The Special Supplemental Nutrition Program for Women, Infants, and Children is Associated with Several Changes in Nutrient Intakes and Food Consumption Patterns of Participating Infants and Young Children, 2008 Compared with 2016

J Nutr. 2020 Nov 19;150(11):2985-2993. doi: 10.1093/jn/nxaa265.


Background: In 2009 the USDA's Special Supplemental Nutrition Program for Women, Infants, and Children (WIC) updated the food packages provided to participants.

Objectives: This study investigates associations between WIC participation and nutrients and food groups consumed using data from the Feeding Infants and Toddlers Study's 2008 and 2016 nationwide, cross-sectional surveys of children <4 y, weighted to be representative of the US population.

Methods: The study data included 2892 children aged 6-47.9 mo in 2008 and 2635 in 2016. Differences were analyzed by WIC participation, survey year, and child age (infants 6-11.9 mo old, toddlers 12-23.9 mo old, preschoolers 24-47.9 mo old). Usual nutrient intake distributions were estimated using National Cancer Institute methodology. Daily food group consumption differences were tested via multivariate regression. All analyses controlled for income.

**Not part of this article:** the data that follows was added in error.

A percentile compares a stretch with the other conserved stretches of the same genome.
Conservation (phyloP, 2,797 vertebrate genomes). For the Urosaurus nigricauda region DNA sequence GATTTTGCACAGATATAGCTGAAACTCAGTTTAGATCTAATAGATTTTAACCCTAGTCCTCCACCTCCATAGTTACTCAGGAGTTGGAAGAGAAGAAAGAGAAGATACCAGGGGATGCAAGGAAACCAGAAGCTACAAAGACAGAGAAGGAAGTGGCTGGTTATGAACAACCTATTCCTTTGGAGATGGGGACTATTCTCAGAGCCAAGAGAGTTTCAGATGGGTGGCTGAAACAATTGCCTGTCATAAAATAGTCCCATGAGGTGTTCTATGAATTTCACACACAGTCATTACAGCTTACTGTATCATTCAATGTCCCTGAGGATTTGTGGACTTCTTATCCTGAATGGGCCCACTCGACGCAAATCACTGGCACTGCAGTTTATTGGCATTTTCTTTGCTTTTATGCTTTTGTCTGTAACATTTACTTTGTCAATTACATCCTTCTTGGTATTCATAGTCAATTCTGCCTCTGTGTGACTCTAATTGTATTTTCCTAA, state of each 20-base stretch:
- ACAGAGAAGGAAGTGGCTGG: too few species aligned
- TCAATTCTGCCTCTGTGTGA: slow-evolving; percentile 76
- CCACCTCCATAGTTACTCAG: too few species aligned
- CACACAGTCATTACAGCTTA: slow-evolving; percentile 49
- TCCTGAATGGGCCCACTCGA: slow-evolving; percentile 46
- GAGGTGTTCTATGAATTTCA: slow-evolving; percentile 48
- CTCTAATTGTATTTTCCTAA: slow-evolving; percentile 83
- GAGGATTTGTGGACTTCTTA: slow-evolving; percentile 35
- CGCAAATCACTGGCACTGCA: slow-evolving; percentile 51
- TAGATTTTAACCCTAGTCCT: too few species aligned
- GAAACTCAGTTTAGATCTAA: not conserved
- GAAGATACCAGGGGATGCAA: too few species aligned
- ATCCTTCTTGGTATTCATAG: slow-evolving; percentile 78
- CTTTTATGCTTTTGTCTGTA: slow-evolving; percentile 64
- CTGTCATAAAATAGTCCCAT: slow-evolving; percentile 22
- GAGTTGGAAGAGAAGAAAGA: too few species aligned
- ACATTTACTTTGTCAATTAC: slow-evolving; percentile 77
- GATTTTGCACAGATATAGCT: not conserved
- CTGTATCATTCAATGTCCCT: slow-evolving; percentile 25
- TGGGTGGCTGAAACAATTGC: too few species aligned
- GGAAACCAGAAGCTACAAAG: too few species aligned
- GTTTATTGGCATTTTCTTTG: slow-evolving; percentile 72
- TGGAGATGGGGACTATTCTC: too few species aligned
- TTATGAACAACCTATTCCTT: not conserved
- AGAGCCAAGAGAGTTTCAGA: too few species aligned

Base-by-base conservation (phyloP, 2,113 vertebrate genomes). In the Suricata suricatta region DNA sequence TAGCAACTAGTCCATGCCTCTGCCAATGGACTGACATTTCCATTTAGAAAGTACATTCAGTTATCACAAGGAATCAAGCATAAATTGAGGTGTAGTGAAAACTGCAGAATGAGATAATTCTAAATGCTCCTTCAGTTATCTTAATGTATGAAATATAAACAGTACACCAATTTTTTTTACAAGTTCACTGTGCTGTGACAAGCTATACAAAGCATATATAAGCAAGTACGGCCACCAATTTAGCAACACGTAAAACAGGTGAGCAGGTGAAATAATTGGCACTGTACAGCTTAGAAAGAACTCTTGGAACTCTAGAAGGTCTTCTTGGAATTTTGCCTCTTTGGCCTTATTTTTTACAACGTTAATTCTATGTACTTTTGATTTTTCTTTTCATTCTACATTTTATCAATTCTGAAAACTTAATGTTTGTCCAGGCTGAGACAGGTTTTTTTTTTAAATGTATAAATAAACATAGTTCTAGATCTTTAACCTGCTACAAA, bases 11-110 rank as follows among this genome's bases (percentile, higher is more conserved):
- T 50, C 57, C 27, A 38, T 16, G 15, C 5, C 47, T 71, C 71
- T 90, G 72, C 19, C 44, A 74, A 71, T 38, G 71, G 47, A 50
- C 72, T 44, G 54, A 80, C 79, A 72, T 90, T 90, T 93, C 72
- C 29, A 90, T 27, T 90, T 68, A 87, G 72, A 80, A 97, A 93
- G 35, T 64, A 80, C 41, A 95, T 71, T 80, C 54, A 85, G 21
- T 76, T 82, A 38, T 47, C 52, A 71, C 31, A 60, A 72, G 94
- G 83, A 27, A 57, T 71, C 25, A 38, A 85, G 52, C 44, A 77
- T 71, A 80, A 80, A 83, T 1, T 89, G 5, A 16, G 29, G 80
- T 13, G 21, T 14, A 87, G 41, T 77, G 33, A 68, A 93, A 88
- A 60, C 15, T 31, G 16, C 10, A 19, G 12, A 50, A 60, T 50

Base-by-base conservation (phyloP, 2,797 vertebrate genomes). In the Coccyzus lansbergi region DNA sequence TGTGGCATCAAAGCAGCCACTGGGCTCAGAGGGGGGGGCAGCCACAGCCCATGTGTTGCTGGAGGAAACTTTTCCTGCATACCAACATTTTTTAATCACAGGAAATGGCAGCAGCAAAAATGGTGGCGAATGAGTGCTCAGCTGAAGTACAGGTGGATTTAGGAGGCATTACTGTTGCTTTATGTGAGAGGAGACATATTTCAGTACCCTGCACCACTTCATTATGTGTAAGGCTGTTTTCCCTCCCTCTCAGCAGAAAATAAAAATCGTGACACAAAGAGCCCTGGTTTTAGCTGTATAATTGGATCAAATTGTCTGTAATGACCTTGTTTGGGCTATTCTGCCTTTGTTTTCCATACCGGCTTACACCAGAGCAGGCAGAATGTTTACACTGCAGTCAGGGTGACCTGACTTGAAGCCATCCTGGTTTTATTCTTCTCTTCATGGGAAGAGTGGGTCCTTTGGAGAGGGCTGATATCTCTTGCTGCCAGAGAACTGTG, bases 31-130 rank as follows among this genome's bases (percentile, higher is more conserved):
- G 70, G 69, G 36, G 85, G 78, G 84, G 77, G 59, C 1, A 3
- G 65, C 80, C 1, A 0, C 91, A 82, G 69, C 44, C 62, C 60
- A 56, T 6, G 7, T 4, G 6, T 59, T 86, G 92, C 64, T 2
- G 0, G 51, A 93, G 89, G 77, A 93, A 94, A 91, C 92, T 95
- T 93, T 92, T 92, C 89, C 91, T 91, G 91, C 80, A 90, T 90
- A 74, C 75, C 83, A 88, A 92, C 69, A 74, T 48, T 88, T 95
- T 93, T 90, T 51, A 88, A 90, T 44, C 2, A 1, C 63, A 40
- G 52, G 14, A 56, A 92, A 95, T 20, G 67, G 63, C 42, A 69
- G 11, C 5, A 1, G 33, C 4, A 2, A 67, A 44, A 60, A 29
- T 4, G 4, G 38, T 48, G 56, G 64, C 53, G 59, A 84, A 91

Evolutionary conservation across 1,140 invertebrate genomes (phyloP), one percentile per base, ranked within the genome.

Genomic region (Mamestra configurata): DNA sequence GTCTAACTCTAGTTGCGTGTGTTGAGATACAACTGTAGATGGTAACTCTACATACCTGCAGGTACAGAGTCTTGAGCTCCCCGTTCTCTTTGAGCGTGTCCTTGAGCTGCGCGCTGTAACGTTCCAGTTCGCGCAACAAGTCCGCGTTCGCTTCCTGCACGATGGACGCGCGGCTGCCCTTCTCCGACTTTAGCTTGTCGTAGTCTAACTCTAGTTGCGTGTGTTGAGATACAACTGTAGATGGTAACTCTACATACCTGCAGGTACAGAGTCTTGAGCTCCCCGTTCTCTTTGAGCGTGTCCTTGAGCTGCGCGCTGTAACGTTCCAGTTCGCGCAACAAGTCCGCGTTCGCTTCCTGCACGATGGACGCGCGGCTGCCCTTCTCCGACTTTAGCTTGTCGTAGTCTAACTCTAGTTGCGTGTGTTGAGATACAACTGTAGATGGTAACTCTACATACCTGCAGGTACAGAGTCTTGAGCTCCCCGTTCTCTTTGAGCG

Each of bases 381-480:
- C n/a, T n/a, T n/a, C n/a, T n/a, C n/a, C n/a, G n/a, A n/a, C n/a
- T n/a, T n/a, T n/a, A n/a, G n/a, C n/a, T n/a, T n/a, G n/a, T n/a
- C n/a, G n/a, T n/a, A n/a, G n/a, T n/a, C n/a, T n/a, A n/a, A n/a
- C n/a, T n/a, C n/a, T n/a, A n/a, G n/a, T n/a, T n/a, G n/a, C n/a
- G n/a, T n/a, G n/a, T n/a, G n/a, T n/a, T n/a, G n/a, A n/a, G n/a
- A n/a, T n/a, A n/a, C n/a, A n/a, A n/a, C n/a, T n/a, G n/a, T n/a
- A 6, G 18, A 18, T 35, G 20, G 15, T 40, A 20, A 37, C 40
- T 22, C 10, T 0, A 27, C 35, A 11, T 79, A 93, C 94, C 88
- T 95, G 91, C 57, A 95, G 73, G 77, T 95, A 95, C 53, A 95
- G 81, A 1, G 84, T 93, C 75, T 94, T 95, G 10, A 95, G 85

Results: In 2016 18.6% of infants had iron intakes below the estimated average requirement (EAR), compared to 7.6% in 2008; 87% of WIC infants met the EAR, compared with 69% of non-WIC infants. In 2016 37% of WIC preschoolers met saturated fat guidelines, compared with 25% in 2008; in both years, fewer than one-third of non-WIC preschoolers met the guidelines. More WIC infants than non-WIC infants consumed infant cereals in 2016 (58% compared with 45%, respectively). More WIC infants ate vegetables daily in 2016 than in 2008 (74% compared with 59%, respectively). In 2016, as compared with 2008, more WIC infants consumed baby-food vegetables (55% compared with 29%, respectively) and fruits (56% compared with 41%, respectively). In 2016 47% of WIC preschoolers drank low-fat milk, compared with 19% of non-WIC preschoolers.

Conclusions: Infant iron intakes are concerning, although more WIC infants meet the EAR. WIC infants' vegetable intakes have improved; baby-food vegetables have become important contributors to their intakes. In 2016 WIC children were more likely than non-WIC children to shift to lower-fat milks at 2 y of age, likely contributing to lower saturated fat intakes.

Keywords: Feeding Infants and Toddlers Study; WIC; food group consumption trends; nutrient intake trends; nutrition.

Publication types

  • Research Support, Non-U.S. Gov't

MeSH terms

  • Adult
  • Child, Preschool
  • Cross-Sectional Studies
  • Diet / statistics & numerical data
  • Diet Surveys*
  • Dietary Supplements / statistics & numerical data
  • Energy Intake
  • Feeding Behavior*
  • Female
  • Food Assistance*
  • Humans
  • Income
  • Infant
  • Male
  • Nutritional Requirements
  • Time Factors